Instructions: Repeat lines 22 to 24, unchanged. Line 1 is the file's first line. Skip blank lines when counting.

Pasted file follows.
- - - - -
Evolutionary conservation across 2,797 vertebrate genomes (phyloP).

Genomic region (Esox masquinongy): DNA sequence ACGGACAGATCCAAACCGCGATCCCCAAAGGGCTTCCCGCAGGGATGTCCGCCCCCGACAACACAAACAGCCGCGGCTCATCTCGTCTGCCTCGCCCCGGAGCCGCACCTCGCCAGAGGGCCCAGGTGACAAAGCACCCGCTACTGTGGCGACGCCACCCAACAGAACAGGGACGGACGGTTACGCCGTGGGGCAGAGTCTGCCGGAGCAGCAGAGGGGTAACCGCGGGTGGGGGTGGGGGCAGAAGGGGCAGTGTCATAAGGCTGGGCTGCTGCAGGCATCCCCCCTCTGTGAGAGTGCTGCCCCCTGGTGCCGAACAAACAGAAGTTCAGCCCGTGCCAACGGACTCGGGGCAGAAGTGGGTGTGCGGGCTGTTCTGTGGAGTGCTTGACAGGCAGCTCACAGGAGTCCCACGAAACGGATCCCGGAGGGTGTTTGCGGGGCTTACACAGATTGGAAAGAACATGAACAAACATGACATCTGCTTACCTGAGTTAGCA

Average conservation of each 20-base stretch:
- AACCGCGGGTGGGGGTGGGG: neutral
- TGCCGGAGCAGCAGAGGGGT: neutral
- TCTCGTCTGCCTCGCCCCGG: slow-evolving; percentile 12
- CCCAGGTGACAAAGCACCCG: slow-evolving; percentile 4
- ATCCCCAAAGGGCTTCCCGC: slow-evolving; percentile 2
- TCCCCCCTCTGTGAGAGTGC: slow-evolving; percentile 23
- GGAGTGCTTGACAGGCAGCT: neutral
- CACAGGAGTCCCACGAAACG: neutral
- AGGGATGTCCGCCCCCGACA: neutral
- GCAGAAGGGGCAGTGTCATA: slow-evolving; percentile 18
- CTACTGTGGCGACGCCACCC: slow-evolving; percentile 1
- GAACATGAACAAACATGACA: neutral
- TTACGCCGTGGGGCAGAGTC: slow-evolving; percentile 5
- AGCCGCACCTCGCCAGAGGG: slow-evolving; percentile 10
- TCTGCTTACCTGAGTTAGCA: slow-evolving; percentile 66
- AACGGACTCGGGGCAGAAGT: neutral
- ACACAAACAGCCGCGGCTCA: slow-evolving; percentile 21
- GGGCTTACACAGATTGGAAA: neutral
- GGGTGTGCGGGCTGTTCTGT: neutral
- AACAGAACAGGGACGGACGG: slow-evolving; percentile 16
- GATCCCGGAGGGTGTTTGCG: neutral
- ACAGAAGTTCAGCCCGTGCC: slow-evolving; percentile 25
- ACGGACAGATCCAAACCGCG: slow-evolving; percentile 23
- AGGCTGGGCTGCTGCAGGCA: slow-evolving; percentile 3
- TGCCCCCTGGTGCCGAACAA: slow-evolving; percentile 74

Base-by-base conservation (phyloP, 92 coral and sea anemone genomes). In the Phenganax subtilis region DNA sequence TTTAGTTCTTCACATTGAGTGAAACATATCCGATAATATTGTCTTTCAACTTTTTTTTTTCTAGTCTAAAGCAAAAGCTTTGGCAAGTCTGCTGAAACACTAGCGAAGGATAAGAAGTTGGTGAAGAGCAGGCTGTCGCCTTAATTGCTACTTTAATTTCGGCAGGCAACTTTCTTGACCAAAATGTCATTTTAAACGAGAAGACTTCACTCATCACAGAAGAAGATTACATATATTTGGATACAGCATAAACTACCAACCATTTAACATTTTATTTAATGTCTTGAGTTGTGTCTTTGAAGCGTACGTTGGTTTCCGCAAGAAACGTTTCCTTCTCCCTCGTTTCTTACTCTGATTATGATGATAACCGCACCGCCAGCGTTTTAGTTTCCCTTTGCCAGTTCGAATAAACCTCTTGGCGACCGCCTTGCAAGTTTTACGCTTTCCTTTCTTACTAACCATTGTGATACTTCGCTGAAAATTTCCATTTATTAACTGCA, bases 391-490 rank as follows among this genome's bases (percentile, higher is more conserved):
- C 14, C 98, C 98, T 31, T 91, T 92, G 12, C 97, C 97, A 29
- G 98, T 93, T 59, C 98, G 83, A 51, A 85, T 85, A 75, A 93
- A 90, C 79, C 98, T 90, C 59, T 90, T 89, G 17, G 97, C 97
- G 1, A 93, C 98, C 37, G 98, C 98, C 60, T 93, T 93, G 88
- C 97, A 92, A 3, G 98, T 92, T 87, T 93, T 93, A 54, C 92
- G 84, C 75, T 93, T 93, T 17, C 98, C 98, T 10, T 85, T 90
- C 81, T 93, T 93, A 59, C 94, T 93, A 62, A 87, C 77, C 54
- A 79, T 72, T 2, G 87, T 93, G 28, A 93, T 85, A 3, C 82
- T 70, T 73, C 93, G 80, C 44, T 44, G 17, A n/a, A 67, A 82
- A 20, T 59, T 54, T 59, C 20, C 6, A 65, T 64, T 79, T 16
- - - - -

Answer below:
- GGGTGTGCGGGCTGTTCTGT: neutral
- AACAGAACAGGGACGGACGG: slow-evolving; percentile 16
- GATCCCGGAGGGTGTTTGCG: neutral